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Cooking just part of why Fankle loves chef job

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Name: Daniel “Danny” Fankle.

Age: 62.

Profession: Chef.

Hometown: Shadyside.

Birthday: Nov. 15, 1950.

In his fridge: Butter and half & half.

By The Tribune-Review

Published: Wednesday, Jan. 16, 2013, 9:00 p.m.

Danny Fankle is a chef who takes great pride in his work.

He can be found all summer at Fox Chapel Racquet Club.

During the winter, he does catering out of the kitchen in the club located along Hunt Road.

Danny says desire is what makes a good chef.

He started as a chef by chance, but has grown to embrace the art of being a chef.

It's not just cooking, he says.

Being a chef also means pleasing the diner and catering to the customer's wishes.

“It's rewarding when you're able to please people and they leave happy,” he says.

“Cooking isn't for everyone,” he says. “Some of it is learned. Some of it comes natural.”

He has both experience and style.

Danny began his career working as summer help at the Fox Chapel Golf Club in 1969.

“The chef was pretty hard on me but at the end of summer he asked me to stay on.”

Danny trained at the club, spending time at the stove but also learning about taking inventory, ordering, scheduling and managing a kitchen.

From there he went to the Pittsburgh Golf Club in Squirrel Hill. He made stops at Franco's, Herb ‘n' Gourmet and the Fluted Mushroom.

Many of his catering clients have known him since the beginning.

A professional chef works hard.

During the last six years working at the Racquet Club, Danny starts at Memorial Day and hustles the food out of the kitchen until Labor Day.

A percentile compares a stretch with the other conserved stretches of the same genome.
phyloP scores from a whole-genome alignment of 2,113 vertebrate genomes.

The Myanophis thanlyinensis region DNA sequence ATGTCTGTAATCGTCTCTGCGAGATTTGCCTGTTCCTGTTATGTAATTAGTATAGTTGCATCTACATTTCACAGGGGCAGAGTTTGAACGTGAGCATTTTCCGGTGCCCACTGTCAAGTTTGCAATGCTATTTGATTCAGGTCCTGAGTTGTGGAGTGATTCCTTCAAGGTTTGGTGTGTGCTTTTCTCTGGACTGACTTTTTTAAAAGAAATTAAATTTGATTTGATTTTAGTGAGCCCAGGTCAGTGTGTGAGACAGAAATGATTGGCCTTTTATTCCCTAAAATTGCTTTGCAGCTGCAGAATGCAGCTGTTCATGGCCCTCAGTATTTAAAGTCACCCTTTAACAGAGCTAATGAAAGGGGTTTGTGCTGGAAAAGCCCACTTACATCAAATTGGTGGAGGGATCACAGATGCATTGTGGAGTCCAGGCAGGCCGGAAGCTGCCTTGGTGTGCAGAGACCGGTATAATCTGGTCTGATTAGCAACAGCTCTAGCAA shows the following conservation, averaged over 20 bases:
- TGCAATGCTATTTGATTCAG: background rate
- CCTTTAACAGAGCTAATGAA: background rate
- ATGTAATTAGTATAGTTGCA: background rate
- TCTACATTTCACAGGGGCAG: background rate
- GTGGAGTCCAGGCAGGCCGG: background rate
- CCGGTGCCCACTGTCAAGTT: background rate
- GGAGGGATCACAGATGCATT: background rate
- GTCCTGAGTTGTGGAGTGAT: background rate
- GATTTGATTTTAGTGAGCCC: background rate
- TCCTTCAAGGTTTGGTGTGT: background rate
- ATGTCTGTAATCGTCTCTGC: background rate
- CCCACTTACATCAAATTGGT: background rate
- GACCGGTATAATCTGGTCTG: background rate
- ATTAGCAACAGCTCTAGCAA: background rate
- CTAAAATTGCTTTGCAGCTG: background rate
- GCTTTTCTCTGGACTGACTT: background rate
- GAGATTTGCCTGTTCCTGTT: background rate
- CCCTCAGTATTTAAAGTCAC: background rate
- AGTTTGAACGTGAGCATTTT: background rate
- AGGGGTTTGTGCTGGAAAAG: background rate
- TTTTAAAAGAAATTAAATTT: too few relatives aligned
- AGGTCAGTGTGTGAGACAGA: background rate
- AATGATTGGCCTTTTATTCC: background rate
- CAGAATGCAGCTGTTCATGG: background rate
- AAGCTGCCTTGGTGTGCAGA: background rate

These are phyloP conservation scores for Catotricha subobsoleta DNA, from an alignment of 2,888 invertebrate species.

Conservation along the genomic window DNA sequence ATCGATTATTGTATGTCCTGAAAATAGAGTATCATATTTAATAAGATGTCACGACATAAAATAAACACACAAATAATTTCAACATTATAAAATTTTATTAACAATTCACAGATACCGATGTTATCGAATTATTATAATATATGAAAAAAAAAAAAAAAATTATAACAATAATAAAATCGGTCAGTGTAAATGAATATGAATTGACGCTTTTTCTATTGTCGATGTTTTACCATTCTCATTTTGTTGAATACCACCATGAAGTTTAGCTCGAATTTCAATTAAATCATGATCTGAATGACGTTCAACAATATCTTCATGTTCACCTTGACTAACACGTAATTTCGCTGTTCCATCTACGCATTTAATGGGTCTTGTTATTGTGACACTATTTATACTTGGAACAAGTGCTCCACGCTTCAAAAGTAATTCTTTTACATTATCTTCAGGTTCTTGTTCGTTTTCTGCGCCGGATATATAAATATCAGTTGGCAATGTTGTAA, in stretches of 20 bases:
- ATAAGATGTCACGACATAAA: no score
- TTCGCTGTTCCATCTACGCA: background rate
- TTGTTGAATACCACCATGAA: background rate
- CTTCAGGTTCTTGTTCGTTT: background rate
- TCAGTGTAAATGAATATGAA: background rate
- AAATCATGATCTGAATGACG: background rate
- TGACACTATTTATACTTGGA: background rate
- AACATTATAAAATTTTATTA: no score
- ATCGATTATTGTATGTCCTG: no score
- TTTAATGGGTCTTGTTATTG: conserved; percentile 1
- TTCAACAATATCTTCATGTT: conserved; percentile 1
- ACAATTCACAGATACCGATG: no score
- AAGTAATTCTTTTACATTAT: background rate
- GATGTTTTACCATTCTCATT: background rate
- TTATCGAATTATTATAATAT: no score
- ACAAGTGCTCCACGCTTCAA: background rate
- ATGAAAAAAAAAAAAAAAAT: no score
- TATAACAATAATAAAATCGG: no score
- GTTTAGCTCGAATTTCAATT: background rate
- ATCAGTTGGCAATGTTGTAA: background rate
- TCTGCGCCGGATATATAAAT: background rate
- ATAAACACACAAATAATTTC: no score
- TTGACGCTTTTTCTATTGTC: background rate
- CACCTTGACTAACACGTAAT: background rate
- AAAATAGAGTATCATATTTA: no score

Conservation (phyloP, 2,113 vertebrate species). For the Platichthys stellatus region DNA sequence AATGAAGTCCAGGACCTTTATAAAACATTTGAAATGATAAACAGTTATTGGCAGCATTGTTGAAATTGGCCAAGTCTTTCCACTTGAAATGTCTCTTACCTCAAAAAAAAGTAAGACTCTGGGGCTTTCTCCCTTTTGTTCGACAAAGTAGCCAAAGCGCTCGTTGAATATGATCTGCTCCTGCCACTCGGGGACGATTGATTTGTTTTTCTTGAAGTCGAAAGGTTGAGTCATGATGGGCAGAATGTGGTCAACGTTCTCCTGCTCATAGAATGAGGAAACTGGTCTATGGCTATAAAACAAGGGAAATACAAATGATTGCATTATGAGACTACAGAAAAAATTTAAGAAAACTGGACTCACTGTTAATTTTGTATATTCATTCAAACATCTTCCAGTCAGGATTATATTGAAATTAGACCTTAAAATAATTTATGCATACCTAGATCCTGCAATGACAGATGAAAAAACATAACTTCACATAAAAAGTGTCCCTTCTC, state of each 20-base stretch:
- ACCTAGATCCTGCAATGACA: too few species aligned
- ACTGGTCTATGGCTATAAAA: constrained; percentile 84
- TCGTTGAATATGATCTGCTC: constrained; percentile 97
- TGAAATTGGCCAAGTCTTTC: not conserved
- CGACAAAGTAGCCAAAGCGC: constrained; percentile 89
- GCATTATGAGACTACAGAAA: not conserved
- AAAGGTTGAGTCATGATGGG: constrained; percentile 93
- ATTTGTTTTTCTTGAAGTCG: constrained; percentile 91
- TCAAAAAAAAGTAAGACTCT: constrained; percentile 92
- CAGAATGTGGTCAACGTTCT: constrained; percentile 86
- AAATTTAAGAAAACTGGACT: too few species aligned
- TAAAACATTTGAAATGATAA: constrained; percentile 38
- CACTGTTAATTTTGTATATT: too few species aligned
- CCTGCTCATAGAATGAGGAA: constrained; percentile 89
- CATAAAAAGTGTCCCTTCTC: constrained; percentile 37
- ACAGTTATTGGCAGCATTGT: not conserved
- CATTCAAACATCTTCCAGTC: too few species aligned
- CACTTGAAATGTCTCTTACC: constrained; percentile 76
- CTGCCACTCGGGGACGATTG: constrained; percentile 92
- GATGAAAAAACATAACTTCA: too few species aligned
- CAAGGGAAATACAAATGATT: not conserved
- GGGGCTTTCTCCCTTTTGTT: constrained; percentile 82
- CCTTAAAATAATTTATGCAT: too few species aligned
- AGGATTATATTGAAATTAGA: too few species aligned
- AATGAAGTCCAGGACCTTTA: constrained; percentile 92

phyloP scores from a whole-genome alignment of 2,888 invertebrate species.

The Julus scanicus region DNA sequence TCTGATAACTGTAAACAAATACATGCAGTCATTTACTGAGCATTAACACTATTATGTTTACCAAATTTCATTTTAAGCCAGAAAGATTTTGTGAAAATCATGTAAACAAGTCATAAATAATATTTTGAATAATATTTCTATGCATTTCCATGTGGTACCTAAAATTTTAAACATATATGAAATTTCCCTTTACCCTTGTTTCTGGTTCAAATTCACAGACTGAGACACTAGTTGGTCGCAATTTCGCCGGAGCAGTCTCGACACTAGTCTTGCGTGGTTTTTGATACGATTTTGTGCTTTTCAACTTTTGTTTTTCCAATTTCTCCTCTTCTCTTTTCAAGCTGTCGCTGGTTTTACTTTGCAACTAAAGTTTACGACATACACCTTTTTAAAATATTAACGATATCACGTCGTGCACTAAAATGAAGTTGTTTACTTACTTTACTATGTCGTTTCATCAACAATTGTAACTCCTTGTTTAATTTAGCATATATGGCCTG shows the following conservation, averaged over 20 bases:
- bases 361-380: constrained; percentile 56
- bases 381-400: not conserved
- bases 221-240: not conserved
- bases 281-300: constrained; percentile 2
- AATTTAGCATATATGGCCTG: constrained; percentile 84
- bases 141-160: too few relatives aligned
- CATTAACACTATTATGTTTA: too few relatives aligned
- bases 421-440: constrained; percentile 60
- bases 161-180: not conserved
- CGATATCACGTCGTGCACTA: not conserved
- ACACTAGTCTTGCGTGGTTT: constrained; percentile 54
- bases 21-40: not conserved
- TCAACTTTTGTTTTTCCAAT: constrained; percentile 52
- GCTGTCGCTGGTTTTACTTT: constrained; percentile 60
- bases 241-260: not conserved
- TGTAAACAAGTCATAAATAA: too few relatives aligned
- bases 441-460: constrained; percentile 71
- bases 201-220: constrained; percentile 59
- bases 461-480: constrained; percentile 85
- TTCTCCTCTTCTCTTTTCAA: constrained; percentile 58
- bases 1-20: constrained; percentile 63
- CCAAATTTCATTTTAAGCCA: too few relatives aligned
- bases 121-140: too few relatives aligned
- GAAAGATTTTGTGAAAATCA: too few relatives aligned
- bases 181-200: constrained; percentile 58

There are no weekends off.

As for catering, Danny has worked at many venues.

He has served food at the library at Shady Side Academy, has dished out meals from a small tent with no utilities and worked in a kitchen that had pictures on the stove.

“Relax and enjoy. You can't control everything — the weather, lights going out.

Do the very best to make the events special for yourself,” Danny says.

Danny said he doesn't work on many sit-down dinners anymore.

And there is no annual event he looks most forward too.

For Danny, it's all about the menus.

“I love it when people can tell you what they want,” he says.

Some clients can only explain what they don't like.

Danny says the most important thing in creating a menu to think of those who are invited.

He says, “You need to be aware of what your guests are looking for.”

Danny explains he doesn't care for sushi; however, he would serve it for a party.

While the menu is the most important part of the party for Danny, it is not the only thing that makes for a successful event.

Danny has the knack for creating a pleasant presentation for his meals.

And he brings a zest for life to his duties.

While Danny loves his job and exudes a positive attitude, the chef says there were times in his life when he found it difficult to return to the kitchen.

One time was when his mother passed away.

The other was when he lost his close friend.

While he says cooking wasn't exactly his mother's “thing,” he still found it difficult returning to work after she passed away.

But he has survived the tough moments and says he has laughter in his life once again.

And he still has the desire to continue to feed others while bringing a smile to their face.

Sharon Drake is a freelance writer with Trib Total Media.



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